*The NAS New Testament Greek Lexicon

**Source: www.gotquestions.org

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Earthen Vessels

earthen-vesselThis fall I have the opportunity to teach, for the third time, a class at our church called “Foundations:  Christian Living.”  I’ve known and walked with the Lord for over three decades.  I should have this Christian Life thing down by now, shouldn’t I?

Well, turns out I don’t.

It’s easy to become discouraged when the gap between Who-I-am and Who-I-am-called-to-be appears to widen instead of narrow.  Being confronted with one’s weaknesses and failures at this stage in the game can certainly intensify feelings of unworthiness and inadequacy.  The enemy of my soul knows and loves to exploit this.

Who are YOU to teach a class on the Christian life?  Look at you!  All this time, and you still don’t have it together.  What kind of example are you to these young believers?

These defeating thoughts kept running through my mind last week as the start date of the class approached.  I decided to go for a walk in an effort to clear my head and pray.  So I headed down the hill that leads away from our house, pouring out my heart, confessing my sin, and acknowledging my fears and feelings of inadequacy to the Lord.  As I turned onto a side street, the following phrase entered my mind, clear and succinct, the way I’ve come to recognize God’s voice when He speaks:

We have this treasure in earthen vessels.

I caught my breath.  Tears sprang to my eyes.  I repeated this verse, which is from 2 Corinthians 4:7, over and over as I continued down the dirt road, meditating on the meaning of His words.

We have this treasure…  Jesus… the Pearl of Great Price… the One Thing that Matters… I have Him!

…in earthen vessels…  that’s me all right… weak… flawed… inadequate… unworthy.

See?  Just look at you!  That ‘other’ voice taunted again.  Only now I knew how to respond.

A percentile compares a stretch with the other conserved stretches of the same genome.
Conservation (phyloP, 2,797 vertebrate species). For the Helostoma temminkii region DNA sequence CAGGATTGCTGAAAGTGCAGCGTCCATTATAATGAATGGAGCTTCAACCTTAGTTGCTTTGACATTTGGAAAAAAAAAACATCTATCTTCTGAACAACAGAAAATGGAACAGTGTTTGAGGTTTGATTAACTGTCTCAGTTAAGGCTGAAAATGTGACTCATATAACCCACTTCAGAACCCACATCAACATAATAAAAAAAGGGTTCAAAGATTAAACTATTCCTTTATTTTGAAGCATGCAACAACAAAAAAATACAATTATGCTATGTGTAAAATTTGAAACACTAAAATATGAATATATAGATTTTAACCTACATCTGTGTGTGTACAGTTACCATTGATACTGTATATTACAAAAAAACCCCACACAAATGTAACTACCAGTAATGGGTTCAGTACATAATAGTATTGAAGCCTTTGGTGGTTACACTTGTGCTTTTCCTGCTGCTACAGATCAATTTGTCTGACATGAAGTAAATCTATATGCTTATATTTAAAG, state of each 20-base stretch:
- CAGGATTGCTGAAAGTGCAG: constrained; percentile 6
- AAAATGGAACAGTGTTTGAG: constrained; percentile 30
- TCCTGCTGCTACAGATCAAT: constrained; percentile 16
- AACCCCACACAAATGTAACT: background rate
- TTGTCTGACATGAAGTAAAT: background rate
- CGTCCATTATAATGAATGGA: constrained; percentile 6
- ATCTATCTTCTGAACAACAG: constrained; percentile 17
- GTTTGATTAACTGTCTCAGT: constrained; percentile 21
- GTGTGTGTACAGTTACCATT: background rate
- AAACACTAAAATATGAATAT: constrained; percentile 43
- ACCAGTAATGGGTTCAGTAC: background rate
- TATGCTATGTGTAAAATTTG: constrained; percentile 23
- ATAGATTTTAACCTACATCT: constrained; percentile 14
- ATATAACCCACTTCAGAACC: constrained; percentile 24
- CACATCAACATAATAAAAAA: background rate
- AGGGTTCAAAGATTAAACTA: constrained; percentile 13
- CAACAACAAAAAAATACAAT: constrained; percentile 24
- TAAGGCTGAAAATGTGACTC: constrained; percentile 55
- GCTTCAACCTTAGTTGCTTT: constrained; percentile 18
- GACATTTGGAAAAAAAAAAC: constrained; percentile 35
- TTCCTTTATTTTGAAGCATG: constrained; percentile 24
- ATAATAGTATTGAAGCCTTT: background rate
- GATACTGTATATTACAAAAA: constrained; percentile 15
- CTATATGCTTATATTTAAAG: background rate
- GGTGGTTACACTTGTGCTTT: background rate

“If you only look at us, you might well miss the brightness. We carry this precious Message around in the unadorned clay pots of our ordinary lives. That’s to prevent anyone from confusing God’s incomparable power with us. As it is, there’s not much chance of that.” (2 Corinthians 4:7, The Message)

(That last part makes me laugh.)

What if our weaknesses actually create a better backdrop to highlight His power?  The apostle Paul certainly came to accept this as true in his life and ministry:

“Most gladly, therefore, I will rather boast about my weaknesses, so that the power of Christ may dwell in me.” (2 Corinthians 12:9b, NAS)

Rather than disqualify us for ministry, what if our flaws even help to enhance our effectiveness?  After all, they keep us humble, honest, and dependent on Him.  Isn’t that the best and safest place to be?

We are earthen vessels, ordinary and imperfect.  God’s only condition for service is that a vessel be clean.  Then He delights to fill and use it to accomplish His purposes.*

He is the Treasure, extraordinary and perfect.  May our weaknesses draw attention to HIS greatness, and our imperfections serve to showcase HIS glory.

“But we have this treasure in earthen vessels, so that the surpassing greatness of the power will be of God and not from ourselves…” (2 Corinthians 4:7, NAS)

*See 2 Timothy 2:21.

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Imperfect Progress

I am a recovering perfectionist.